Last post on Aug 21, 2013 at 5:16 PM
You are in the Toyota Land Cruiser
What is this discussion about?
Toyota Sequoia, Toyota Highlander, Toyota 4Runner, Toyota Land Cruiser, Toyota RAV4, Toyota Tacoma, Truck, SUV
#4 of 2493 Tacoma and Tundra
May 16, 2001 (3:00 pm)
These are typical part time systems. Under good road conditions, you are in 2WD with the rear axle getting all the power. Power is again split between the right and left wheels. An open differential will route all power to one wheel if it can turn faster than the other. If this happens, engage the 4WD system. This sends exactly half the power to the front axle where another open differential splits power. Between the front and rear axle, you will normally be able to gain forward traction but because of the open differentials, there is a possibility that you wont. Open differentials are vastly more reliable and longer lasting than limited slip differentials, which is why Toyota has stuck with them.
With this part time system, you can engage it up to 62 MPH (50 MPH if you don’t have a push button system) but it really isn’t appropriate to drive it at this speed. Because the front and rear axles are turning at exactly the same speed, you can damage the system on dry pavement. This system is only appropriate for more severe conditions.
The advantages to this type of 4WD are simplicity and speed of engagement. You are not relying on brake sensors for your 4WD system and it should be more rugged. Also, unlike the Sequoia and 4Runner, the system engages the moment you shift into 4WD. The other models take several seconds and feet to engage.
#5 of 2493 Highlander and RAV4
May 16, 2001 (3:01 pm)
These utilize a limited slip center differential and open front and rear differentials. It is a viscous coupling center differential. If one of the front wheels begins to spin faster than the rear, the heavy liquid in the center begins to firm up which routes more power to the rear. Once torque is equalized, the 50-50 power split is resumed. This system is always engaged and requires no driver input.
It is possible to become stuck with this system. This is because of the open front and rear differentials. If both right tires were on ice, all power would be routed to these wheels. This is a fairly unlikely occurrence on a light duty vehicle like these. On the Highlander, you can get VSC, which includes traction control. If the right wheel begins to slip, brakes are applied to this wheel and power is sent to the left. On the 4WD model, there is no rev limiter associated with the traction control.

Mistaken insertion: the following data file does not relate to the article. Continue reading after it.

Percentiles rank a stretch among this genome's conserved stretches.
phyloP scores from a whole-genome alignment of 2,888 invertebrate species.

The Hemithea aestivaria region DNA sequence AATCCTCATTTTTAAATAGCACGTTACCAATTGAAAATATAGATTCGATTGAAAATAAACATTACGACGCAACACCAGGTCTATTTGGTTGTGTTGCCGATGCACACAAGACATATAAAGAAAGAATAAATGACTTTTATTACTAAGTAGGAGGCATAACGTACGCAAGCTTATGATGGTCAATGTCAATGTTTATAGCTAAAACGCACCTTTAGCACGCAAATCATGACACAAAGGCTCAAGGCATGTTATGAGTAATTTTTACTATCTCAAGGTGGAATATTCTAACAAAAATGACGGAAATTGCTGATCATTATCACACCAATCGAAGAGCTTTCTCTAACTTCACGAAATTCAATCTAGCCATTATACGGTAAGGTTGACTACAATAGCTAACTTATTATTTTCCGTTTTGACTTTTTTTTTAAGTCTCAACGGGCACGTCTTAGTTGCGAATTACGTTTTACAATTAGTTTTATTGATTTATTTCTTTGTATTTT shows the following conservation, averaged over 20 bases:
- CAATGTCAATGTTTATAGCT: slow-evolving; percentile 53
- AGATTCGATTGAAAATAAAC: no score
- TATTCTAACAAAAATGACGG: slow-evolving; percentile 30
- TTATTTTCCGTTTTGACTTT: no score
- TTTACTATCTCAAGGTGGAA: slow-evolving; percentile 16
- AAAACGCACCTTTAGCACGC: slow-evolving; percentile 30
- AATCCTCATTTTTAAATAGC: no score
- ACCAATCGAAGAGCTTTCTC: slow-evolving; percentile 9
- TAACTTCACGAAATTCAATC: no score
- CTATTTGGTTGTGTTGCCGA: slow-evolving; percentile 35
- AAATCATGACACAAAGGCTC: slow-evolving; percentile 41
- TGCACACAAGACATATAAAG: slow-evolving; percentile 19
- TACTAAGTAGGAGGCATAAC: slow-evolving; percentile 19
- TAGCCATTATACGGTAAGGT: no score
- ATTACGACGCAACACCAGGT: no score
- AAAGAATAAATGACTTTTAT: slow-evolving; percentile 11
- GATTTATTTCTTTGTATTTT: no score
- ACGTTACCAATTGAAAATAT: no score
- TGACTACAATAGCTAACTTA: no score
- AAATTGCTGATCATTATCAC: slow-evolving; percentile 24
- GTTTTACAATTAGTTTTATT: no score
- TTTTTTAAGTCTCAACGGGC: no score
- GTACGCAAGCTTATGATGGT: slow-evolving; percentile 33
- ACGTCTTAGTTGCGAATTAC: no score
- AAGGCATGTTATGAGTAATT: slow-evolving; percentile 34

#6 of 2493 4LO
May 24, 2001 (1:44 pm)
On the 4Runner can you use 4Lo without locking the center differential? If you can, you still have traction control I assume.
May 26, 2001 (9:47 am)
That is correct. On the Runner, you can run with the full TRACS/VSC system in 4 Low or lock up the center and have a conventional 4WD system.
#8 of 2493 question
Jun 04, 2001 (6:42 am)
on 4Runners. Can you use the 4 wheel drive in hi mode when driving on snowy highways? I know you're not suppose to on Dry roads. How much benefit do you get from the locking diffy when off-roading? Don't see many 4Runners with this option. Looking at possibly getting a used 4Runner.
Jun 05, 2001 (5:25 am)
I thought Toyota got rid of the locking rear diffy on the 2001's? I thought I also read somewhere that this option can't be had with an automatic transmission?
Jun 05, 2001 (11:21 am)
My first question for you is, what model year is your Runner? If you have a 2001, there is a center differential lock, and that places it into a conventional part time 4WD mode. This should not be used on dry pavement. With the 2001, it is safe to use 4WD high (unlocked center differential) on dry pavement.
If you are talking about an older one, they had a conventional part time system. Read back to the section here that discusses the Tundra and Tacoma systems. That should answer your questions.
Jun 05, 2001 (6:11 pm)
To summarize, do you mean to say the the HL with 4wd and VSC is the least likely to get stuck in moderate snow conditions? Also, is the limited slip dif a clutch or plate type? What is the likelyhood of its needing service?
Thanks for all your informative posts.
#13 of 2493 looking at used '99 SR5 v6 4x4
Jun 06, 2001 (3:55 am)
if I can only use the 4x4 off road, then it really isn't worth getting if it can't be used on pavement in snowy or bad road conditions during winter.